Rowing was originally a means of transportation in Ancient Greece, Rome, and Egypt, prior to it becoming a sport in 17th-century England. These days, rowing is a can’t-miss exercise.
Some recent rowing headlines: “Latest, Greatest Trend in Studio Fitness,” “Next Hottest Workout Trend” and “A Seriously Good Workout.” The consensus is clear. If you want the body of Adonis, you’re going to have to row your way there.
It makes sense why rowing has such pull. The cycle of “catch, drive, and release” efficiently and effectively targets up to 85 percent of the muscles in the body, including your quads, glutes, lats, deltoids, and core muscles.
That said, it’s easy to be skeptical when the latest round of hype comes from Khloé Kardashian, a brand ambassador for Hydrow, an at-home rowing machine and digital platform of workouts for $2,495. And that price point highlights an obvious problem with rowing — only certain people can afford the equipment, not to mention a home with enough space to accommodate a large machine.
Boutique fitness studios like Row House and Rō Fitness have emerged offering group rowing classes, but at roughly $20 a class or more, access still remains an issue for a lot of people. Fortunately, there are a number of hacks that individuals can do at home to achieve similar effects of a rowing workout without installing costly, cumbersome equipment.
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My personal favorite comes courtesy of strength trainer and fitness blogger Antranik Kizirian. In this YouTube video, he uses around-the-house items to simulate rowing’s pushing and pulling sensation. (Kizirian describes it as essentially a push-up in reverse.) His first exercises requires you to pull yourself up from below a sturdy table, while the other only requires a door and bedsheet.
Given that my kitchen table is literally on its last leg, I went with the bedsheet method. Living on the first floor of my apartment building, I figured that if I fell flat on my ass, it at least wouldn’t disturb any neighbors. As Kizirian points out, closing the door, locking it, and knotting the bedsheet at the top, should keep you from falling — so as long as you can hang on.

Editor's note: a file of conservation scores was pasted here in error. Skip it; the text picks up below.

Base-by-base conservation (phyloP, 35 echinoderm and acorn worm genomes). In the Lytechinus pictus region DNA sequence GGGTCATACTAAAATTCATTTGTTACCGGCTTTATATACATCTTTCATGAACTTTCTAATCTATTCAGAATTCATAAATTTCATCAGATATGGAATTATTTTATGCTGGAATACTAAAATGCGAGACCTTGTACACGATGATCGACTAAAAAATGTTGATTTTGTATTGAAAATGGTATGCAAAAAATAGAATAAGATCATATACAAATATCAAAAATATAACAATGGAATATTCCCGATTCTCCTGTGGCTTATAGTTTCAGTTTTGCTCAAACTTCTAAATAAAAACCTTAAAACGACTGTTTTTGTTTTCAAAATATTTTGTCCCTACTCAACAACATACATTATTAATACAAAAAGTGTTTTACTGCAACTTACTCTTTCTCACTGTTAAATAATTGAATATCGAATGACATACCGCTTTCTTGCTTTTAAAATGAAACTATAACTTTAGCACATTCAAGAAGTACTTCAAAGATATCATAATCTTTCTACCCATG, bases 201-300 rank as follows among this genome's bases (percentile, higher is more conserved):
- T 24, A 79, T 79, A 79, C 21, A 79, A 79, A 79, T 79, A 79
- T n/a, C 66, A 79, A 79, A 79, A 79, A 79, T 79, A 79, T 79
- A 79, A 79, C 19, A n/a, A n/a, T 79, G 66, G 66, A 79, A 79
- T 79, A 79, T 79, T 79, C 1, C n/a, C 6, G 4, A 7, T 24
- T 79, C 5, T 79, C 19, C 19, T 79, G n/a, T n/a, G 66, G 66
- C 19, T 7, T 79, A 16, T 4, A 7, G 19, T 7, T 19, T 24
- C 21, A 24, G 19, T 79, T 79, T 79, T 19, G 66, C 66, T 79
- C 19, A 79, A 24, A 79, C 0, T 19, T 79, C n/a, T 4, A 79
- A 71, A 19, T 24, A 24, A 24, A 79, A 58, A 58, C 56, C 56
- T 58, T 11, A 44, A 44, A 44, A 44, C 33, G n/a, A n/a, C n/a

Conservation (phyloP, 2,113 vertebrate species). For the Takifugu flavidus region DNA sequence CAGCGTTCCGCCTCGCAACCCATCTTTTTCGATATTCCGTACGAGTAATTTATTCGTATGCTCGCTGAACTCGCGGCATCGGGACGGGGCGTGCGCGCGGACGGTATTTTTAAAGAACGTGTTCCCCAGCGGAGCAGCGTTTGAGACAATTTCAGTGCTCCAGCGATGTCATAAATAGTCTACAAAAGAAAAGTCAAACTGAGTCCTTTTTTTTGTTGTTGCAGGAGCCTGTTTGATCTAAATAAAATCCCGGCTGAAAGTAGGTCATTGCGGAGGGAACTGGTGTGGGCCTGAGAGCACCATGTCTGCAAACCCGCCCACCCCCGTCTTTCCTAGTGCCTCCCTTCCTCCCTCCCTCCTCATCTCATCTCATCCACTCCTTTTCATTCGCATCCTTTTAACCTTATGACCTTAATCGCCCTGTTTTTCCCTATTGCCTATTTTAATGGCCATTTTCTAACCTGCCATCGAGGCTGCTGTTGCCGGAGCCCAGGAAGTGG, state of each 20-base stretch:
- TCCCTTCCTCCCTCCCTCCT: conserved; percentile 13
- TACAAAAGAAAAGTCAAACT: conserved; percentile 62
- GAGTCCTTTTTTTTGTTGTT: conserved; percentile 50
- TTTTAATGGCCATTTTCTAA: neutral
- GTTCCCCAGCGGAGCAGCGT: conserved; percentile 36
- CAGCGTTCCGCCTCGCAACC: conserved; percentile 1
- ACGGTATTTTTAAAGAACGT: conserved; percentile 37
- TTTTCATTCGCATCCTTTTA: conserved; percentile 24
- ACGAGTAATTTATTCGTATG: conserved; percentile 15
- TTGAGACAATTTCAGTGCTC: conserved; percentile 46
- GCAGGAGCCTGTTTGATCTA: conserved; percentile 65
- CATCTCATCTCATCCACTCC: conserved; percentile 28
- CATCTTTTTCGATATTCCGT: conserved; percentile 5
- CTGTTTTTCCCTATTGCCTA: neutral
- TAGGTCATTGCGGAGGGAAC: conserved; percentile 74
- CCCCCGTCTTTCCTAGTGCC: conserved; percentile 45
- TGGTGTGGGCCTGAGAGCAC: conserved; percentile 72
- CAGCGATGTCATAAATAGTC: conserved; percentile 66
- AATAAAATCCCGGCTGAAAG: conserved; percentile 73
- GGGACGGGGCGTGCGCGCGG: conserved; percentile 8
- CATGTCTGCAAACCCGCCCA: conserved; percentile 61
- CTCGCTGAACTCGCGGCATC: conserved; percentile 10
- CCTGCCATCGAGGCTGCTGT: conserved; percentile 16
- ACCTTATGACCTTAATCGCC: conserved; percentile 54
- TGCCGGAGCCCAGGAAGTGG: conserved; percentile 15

I went with the front door, as it was the sturdiest, and learned very quickly that this is a home workout you have to do in shoes. Socks are going to have you sliding all over the place. Once I got a handle on my alignment, I did three sets of 10 reps, and continued this every other day for a week. By day seven, I had been able to increase to four sets of 12 reps and lowered my hip height for greater resistance.
Ultimately, I was sore on my off days and didn’t get injured, so for a free workout that only freaked my dog out a little bit, it was more than worth it. Sure, the bed sheet made me feel ridiculous, but it felt better than dropping thousands of dollars on influencer-approved equipment.
Although Kizirian did not respond to requests for comment, certified personal trainer Macy Westlund confirms that, “a rowing machine is the most efficient way to perform rowing exercises, but you can still achieve similar benefits without equipment.” If bed sheet workouts are a bit much for you, Westlund shared three additional ways to achieve a rowing workout without a rower.
“Sit on the floor with your legs extended in front of you and your knees slightly bent. Keep your feet flat on the ground,” Westlund explains. From there, hold either a resistance band or towel with both hands and loop it around your feet. “Keeping your back straight, pull the band or towel towards your chest, squeezing your shoulder blades together.” Then slowly release for eight to 12 reps. It’s kind of like a sit-up, but with your arms and shoulders getting in on the action.
With your feet shoulder-width apart and knees slightly bent, Westlund advises to “hinge forward from your hips.” Holding a pair of dumbbells in each hand with your palms facing toward your body, and “keeping your elbows close to your body, pull the dumbbells towards your chest, squeezing your shoulder blades together.” Again, slowly release and repeat. It should feel like you’re a really jacked butterfly spreading your wings.
After getting into plank position with your hands and feet shoulder-width apart and feet hip-width apart, keep your hips stable and pull one hand towards your chest, “squeezing your shoulder blades together,” Westlund says. “Lower the weight and repeat on the other side.”
For added resistance, do the same motion but with dumbbells. And a dense dumbbell is exactly what you are if you avoid rowing workouts just because a Kardashian tried to hustle you over one. In the end, none of us need “boat money” to row. We just have to be willing to embarrass ourselves at home. It’s as simple as putting in the time and showing up, like all exercise. Easy come, easy row.